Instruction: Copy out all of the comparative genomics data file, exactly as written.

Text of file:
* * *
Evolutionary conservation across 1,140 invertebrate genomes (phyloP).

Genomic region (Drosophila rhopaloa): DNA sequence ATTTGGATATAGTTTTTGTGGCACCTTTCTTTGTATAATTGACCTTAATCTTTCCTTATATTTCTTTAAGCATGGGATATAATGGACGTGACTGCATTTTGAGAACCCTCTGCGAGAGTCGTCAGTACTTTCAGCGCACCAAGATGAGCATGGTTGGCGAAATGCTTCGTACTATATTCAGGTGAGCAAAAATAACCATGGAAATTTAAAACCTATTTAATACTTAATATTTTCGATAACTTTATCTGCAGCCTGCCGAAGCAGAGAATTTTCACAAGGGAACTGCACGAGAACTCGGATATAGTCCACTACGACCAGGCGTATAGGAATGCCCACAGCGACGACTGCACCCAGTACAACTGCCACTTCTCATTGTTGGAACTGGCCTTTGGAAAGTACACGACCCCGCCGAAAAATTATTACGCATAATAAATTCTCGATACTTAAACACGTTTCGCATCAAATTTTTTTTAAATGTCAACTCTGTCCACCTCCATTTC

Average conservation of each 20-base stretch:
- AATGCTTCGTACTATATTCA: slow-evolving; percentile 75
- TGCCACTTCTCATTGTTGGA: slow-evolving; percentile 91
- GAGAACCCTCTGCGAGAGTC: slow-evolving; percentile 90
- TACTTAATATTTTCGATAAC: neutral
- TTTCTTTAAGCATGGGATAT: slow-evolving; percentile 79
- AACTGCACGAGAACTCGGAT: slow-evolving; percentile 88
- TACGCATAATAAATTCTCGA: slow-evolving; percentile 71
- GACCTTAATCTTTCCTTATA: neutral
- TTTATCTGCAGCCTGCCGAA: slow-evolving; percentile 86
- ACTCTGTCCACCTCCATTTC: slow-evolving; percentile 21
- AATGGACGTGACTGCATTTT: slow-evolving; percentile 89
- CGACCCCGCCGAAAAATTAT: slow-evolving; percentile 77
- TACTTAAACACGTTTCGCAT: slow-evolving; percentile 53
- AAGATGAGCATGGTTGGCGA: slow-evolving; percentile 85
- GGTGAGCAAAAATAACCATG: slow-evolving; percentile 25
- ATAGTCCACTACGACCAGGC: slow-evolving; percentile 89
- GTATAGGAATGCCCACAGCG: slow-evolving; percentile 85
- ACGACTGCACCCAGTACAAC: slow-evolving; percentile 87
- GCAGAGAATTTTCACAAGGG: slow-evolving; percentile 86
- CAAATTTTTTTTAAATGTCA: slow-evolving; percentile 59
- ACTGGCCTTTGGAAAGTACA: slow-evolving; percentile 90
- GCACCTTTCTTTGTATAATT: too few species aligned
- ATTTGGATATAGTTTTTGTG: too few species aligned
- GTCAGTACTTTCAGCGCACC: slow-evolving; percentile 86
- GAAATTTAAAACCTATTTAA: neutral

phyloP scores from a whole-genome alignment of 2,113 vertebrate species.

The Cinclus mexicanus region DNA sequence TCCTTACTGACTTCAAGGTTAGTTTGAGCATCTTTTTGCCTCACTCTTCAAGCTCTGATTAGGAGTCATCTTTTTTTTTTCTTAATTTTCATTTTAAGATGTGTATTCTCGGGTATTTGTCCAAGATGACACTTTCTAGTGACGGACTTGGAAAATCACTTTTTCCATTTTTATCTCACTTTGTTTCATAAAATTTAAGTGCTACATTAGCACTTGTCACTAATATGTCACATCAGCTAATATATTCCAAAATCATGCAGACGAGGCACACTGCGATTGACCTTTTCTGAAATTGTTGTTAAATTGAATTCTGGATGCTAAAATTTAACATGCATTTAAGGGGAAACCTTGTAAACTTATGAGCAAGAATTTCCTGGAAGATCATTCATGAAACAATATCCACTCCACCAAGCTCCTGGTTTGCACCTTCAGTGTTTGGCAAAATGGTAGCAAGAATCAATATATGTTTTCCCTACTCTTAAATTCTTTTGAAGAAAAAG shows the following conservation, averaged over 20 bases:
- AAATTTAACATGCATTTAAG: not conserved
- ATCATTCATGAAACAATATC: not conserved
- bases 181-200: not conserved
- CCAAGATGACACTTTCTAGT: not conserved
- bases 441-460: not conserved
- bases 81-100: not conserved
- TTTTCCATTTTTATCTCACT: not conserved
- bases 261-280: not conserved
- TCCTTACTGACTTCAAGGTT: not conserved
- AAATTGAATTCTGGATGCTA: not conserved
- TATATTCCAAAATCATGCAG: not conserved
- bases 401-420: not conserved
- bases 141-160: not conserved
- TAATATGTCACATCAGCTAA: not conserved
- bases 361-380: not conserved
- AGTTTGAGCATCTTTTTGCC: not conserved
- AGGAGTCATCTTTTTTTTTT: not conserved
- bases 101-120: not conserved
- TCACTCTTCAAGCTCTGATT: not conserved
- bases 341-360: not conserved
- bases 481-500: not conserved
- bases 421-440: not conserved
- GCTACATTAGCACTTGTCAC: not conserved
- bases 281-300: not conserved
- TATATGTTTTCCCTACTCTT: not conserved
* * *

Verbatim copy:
Evolutionary conservation across 1,140 invertebrate genomes (phyloP).

Genomic region (Drosophila rhopaloa): DNA sequence ATTTGGATATAGTTTTTGTGGCACCTTTCTTTGTATAATTGACCTTAATCTTTCCTTATATTTCTTTAAGCATGGGATATAATGGACGTGACTGCATTTTGAGAACCCTCTGCGAGAGTCGTCAGTACTTTCAGCGCACCAAGATGAGCATGGTTGGCGAAATGCTTCGTACTATATTCAGGTGAGCAAAAATAACCATGGAAATTTAAAACCTATTTAATACTTAATATTTTCGATAACTTTATCTGCAGCCTGCCGAAGCAGAGAATTTTCACAAGGGAACTGCACGAGAACTCGGATATAGTCCACTACGACCAGGCGTATAGGAATGCCCACAGCGACGACTGCACCCAGTACAACTGCCACTTCTCATTGTTGGAACTGGCCTTTGGAAAGTACACGACCCCGCCGAAAAATTATTACGCATAATAAATTCTCGATACTTAAACACGTTTCGCATCAAATTTTTTTTAAATGTCAACTCTGTCCACCTCCATTTC

Average conservation of each 20-base stretch:
- AATGCTTCGTACTATATTCA: slow-evolving; percentile 75
- TGCCACTTCTCATTGTTGGA: slow-evolving; percentile 91
- GAGAACCCTCTGCGAGAGTC: slow-evolving; percentile 90
- TACTTAATATTTTCGATAAC: neutral
- TTTCTTTAAGCATGGGATAT: slow-evolving; percentile 79
- AACTGCACGAGAACTCGGAT: slow-evolving; percentile 88
- TACGCATAATAAATTCTCGA: slow-evolving; percentile 71
- GACCTTAATCTTTCCTTATA: neutral
- TTTATCTGCAGCCTGCCGAA: slow-evolving; percentile 86
- ACTCTGTCCACCTCCATTTC: slow-evolving; percentile 21
- AATGGACGTGACTGCATTTT: slow-evolving; percentile 89
- CGACCCCGCCGAAAAATTAT: slow-evolving; percentile 77
- TACTTAAACACGTTTCGCAT: slow-evolving; percentile 53
- AAGATGAGCATGGTTGGCGA: slow-evolving; percentile 85
- GGTGAGCAAAAATAACCATG: slow-evolving; percentile 25
- ATAGTCCACTACGACCAGGC: slow-evolving; percentile 89
- GTATAGGAATGCCCACAGCG: slow-evolving; percentile 85
- ACGACTGCACCCAGTACAAC: slow-evolving; percentile 87
- GCAGAGAATTTTCACAAGGG: slow-evolving; percentile 86
- CAAATTTTTTTTAAATGTCA: slow-evolving; percentile 59
- ACTGGCCTTTGGAAAGTACA: slow-evolving; percentile 90
- GCACCTTTCTTTGTATAATT: too few species aligned
- ATTTGGATATAGTTTTTGTG: too few species aligned
- GTCAGTACTTTCAGCGCACC: slow-evolving; percentile 86
- GAAATTTAAAACCTATTTAA: neutral

phyloP scores from a whole-genome alignment of 2,113 vertebrate species.

The Cinclus mexicanus region DNA sequence TCCTTACTGACTTCAAGGTTAGTTTGAGCATCTTTTTGCCTCACTCTTCAAGCTCTGATTAGGAGTCATCTTTTTTTTTTCTTAATTTTCATTTTAAGATGTGTATTCTCGGGTATTTGTCCAAGATGACACTTTCTAGTGACGGACTTGGAAAATCACTTTTTCCATTTTTATCTCACTTTGTTTCATAAAATTTAAGTGCTACATTAGCACTTGTCACTAATATGTCACATCAGCTAATATATTCCAAAATCATGCAGACGAGGCACACTGCGATTGACCTTTTCTGAAATTGTTGTTAAATTGAATTCTGGATGCTAAAATTTAACATGCATTTAAGGGGAAACCTTGTAAACTTATGAGCAAGAATTTCCTGGAAGATCATTCATGAAACAATATCCACTCCACCAAGCTCCTGGTTTGCACCTTCAGTGTTTGGCAAAATGGTAGCAAGAATCAATATATGTTTTCCCTACTCTTAAATTCTTTTGAAGAAAAAG shows the following conservation, averaged over 20 bases:
- AAATTTAACATGCATTTAAG: not conserved
- ATCATTCATGAAACAATATC: not conserved
- bases 181-200: not conserved
- CCAAGATGACACTTTCTAGT: not conserved
- bases 441-460: not conserved
- bases 81-100: not conserved
- TTTTCCATTTTTATCTCACT: not conserved
- bases 261-280: not conserved
- TCCTTACTGACTTCAAGGTT: not conserved
- AAATTGAATTCTGGATGCTA: not conserved
- TATATTCCAAAATCATGCAG: not conserved
- bases 401-420: not conserved
- bases 141-160: not conserved
- TAATATGTCACATCAGCTAA: not conserved
- bases 361-380: not conserved
- AGTTTGAGCATCTTTTTGCC: not conserved
- AGGAGTCATCTTTTTTTTTT: not conserved
- bases 101-120: not conserved
- TCACTCTTCAAGCTCTGATT: not conserved
- bases 341-360: not conserved
- bases 481-500: not conserved
- bases 421-440: not conserved
- GCTACATTAGCACTTGTCAC: not conserved
- bases 281-300: not conserved
- TATATGTTTTCCCTACTCTT: not conserved